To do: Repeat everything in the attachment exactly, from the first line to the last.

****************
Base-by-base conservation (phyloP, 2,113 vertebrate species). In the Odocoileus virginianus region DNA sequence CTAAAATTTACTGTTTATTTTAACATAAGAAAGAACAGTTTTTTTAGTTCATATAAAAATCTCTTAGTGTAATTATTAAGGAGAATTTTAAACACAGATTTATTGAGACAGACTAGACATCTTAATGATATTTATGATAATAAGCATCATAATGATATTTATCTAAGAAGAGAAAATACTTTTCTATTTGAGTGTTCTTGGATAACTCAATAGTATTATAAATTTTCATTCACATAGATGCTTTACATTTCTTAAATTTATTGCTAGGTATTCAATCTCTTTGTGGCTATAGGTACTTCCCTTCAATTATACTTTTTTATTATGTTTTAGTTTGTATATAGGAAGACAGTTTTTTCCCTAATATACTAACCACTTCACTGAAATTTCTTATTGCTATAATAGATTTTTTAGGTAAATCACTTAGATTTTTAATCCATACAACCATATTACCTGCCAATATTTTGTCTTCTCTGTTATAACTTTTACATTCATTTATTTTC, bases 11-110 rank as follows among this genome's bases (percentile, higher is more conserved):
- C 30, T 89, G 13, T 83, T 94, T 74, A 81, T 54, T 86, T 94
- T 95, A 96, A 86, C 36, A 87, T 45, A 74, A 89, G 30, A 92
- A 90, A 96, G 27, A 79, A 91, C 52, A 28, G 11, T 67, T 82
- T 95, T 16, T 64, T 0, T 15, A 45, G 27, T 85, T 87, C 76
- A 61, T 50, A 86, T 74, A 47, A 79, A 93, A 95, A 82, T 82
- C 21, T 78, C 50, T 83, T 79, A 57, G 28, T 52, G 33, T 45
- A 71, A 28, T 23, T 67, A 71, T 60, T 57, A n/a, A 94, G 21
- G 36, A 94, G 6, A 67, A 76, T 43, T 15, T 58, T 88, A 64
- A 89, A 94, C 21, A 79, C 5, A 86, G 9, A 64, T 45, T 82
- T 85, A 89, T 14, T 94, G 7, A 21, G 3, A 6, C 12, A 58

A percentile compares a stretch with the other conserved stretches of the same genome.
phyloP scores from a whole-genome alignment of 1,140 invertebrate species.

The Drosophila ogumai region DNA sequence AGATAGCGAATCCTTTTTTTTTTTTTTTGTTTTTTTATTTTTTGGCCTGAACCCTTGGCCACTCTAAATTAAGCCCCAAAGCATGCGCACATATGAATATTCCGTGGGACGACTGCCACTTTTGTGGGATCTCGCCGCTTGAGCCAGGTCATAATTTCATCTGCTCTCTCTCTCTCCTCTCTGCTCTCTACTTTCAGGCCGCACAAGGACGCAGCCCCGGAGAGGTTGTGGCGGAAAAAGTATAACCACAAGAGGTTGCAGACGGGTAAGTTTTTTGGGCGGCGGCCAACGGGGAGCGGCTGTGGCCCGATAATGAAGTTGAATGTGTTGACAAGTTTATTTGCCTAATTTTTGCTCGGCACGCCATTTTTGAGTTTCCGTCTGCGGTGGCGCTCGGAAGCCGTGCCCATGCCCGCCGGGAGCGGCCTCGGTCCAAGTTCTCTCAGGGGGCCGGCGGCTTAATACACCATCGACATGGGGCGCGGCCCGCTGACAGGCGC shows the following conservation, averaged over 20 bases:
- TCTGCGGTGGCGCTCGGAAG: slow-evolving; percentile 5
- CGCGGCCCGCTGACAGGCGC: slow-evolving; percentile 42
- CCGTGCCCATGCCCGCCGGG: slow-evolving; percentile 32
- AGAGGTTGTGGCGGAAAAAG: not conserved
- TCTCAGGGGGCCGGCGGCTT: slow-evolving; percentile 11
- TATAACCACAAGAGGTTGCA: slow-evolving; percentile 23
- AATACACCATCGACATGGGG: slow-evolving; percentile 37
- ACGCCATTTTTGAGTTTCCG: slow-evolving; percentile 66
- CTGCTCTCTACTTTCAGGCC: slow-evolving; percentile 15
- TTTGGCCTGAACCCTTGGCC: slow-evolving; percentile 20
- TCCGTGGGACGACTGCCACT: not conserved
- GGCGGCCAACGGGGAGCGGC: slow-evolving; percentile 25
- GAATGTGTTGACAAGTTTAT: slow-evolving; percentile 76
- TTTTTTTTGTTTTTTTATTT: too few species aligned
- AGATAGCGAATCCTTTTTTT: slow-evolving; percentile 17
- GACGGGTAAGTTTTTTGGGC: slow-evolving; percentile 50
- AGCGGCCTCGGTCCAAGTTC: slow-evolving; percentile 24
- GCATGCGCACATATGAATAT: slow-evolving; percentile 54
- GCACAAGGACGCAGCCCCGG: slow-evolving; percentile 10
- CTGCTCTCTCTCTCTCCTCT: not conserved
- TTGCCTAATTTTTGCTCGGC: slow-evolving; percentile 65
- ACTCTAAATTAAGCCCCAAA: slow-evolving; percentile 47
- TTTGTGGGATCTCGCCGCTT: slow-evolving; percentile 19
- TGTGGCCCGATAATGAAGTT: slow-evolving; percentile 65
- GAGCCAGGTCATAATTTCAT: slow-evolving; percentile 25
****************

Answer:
Base-by-base conservation (phyloP, 2,113 vertebrate species). In the Odocoileus virginianus region DNA sequence CTAAAATTTACTGTTTATTTTAACATAAGAAAGAACAGTTTTTTTAGTTCATATAAAAATCTCTTAGTGTAATTATTAAGGAGAATTTTAAACACAGATTTATTGAGACAGACTAGACATCTTAATGATATTTATGATAATAAGCATCATAATGATATTTATCTAAGAAGAGAAAATACTTTTCTATTTGAGTGTTCTTGGATAACTCAATAGTATTATAAATTTTCATTCACATAGATGCTTTACATTTCTTAAATTTATTGCTAGGTATTCAATCTCTTTGTGGCTATAGGTACTTCCCTTCAATTATACTTTTTTATTATGTTTTAGTTTGTATATAGGAAGACAGTTTTTTCCCTAATATACTAACCACTTCACTGAAATTTCTTATTGCTATAATAGATTTTTTAGGTAAATCACTTAGATTTTTAATCCATACAACCATATTACCTGCCAATATTTTGTCTTCTCTGTTATAACTTTTACATTCATTTATTTTC, bases 11-110 rank as follows among this genome's bases (percentile, higher is more conserved):
- C 30, T 89, G 13, T 83, T 94, T 74, A 81, T 54, T 86, T 94
- T 95, A 96, A 86, C 36, A 87, T 45, A 74, A 89, G 30, A 92
- A 90, A 96, G 27, A 79, A 91, C 52, A 28, G 11, T 67, T 82
- T 95, T 16, T 64, T 0, T 15, A 45, G 27, T 85, T 87, C 76
- A 61, T 50, A 86, T 74, A 47, A 79, A 93, A 95, A 82, T 82
- C 21, T 78, C 50, T 83, T 79, A 57, G 28, T 52, G 33, T 45
- A 71, A 28, T 23, T 67, A 71, T 60, T 57, A n/a, A 94, G 21
- G 36, A 94, G 6, A 67, A 76, T 43, T 15, T 58, T 88, A 64
- A 89, A 94, C 21, A 79, C 5, A 86, G 9, A 64, T 45, T 82
- T 85, A 89, T 14, T 94, G 7, A 21, G 3, A 6, C 12, A 58

A percentile compares a stretch with the other conserved stretches of the same genome.
phyloP scores from a whole-genome alignment of 1,140 invertebrate species.

The Drosophila ogumai region DNA sequence AGATAGCGAATCCTTTTTTTTTTTTTTTGTTTTTTTATTTTTTGGCCTGAACCCTTGGCCACTCTAAATTAAGCCCCAAAGCATGCGCACATATGAATATTCCGTGGGACGACTGCCACTTTTGTGGGATCTCGCCGCTTGAGCCAGGTCATAATTTCATCTGCTCTCTCTCTCTCCTCTCTGCTCTCTACTTTCAGGCCGCACAAGGACGCAGCCCCGGAGAGGTTGTGGCGGAAAAAGTATAACCACAAGAGGTTGCAGACGGGTAAGTTTTTTGGGCGGCGGCCAACGGGGAGCGGCTGTGGCCCGATAATGAAGTTGAATGTGTTGACAAGTTTATTTGCCTAATTTTTGCTCGGCACGCCATTTTTGAGTTTCCGTCTGCGGTGGCGCTCGGAAGCCGTGCCCATGCCCGCCGGGAGCGGCCTCGGTCCAAGTTCTCTCAGGGGGCCGGCGGCTTAATACACCATCGACATGGGGCGCGGCCCGCTGACAGGCGC shows the following conservation, averaged over 20 bases:
- TCTGCGGTGGCGCTCGGAAG: slow-evolving; percentile 5
- CGCGGCCCGCTGACAGGCGC: slow-evolving; percentile 42
- CCGTGCCCATGCCCGCCGGG: slow-evolving; percentile 32
- AGAGGTTGTGGCGGAAAAAG: not conserved
- TCTCAGGGGGCCGGCGGCTT: slow-evolving; percentile 11
- TATAACCACAAGAGGTTGCA: slow-evolving; percentile 23
- AATACACCATCGACATGGGG: slow-evolving; percentile 37
- ACGCCATTTTTGAGTTTCCG: slow-evolving; percentile 66
- CTGCTCTCTACTTTCAGGCC: slow-evolving; percentile 15
- TTTGGCCTGAACCCTTGGCC: slow-evolving; percentile 20
- TCCGTGGGACGACTGCCACT: not conserved
- GGCGGCCAACGGGGAGCGGC: slow-evolving; percentile 25
- GAATGTGTTGACAAGTTTAT: slow-evolving; percentile 76
- TTTTTTTTGTTTTTTTATTT: too few species aligned
- AGATAGCGAATCCTTTTTTT: slow-evolving; percentile 17
- GACGGGTAAGTTTTTTGGGC: slow-evolving; percentile 50
- AGCGGCCTCGGTCCAAGTTC: slow-evolving; percentile 24
- GCATGCGCACATATGAATAT: slow-evolving; percentile 54
- GCACAAGGACGCAGCCCCGG: slow-evolving; percentile 10
- CTGCTCTCTCTCTCTCCTCT: not conserved
- TTGCCTAATTTTTGCTCGGC: slow-evolving; percentile 65
- ACTCTAAATTAAGCCCCAAA: slow-evolving; percentile 47
- TTTGTGGGATCTCGCCGCTT: slow-evolving; percentile 19
- TGTGGCCCGATAATGAAGTT: slow-evolving; percentile 65
- GAGCCAGGTCATAATTTCAT: slow-evolving; percentile 25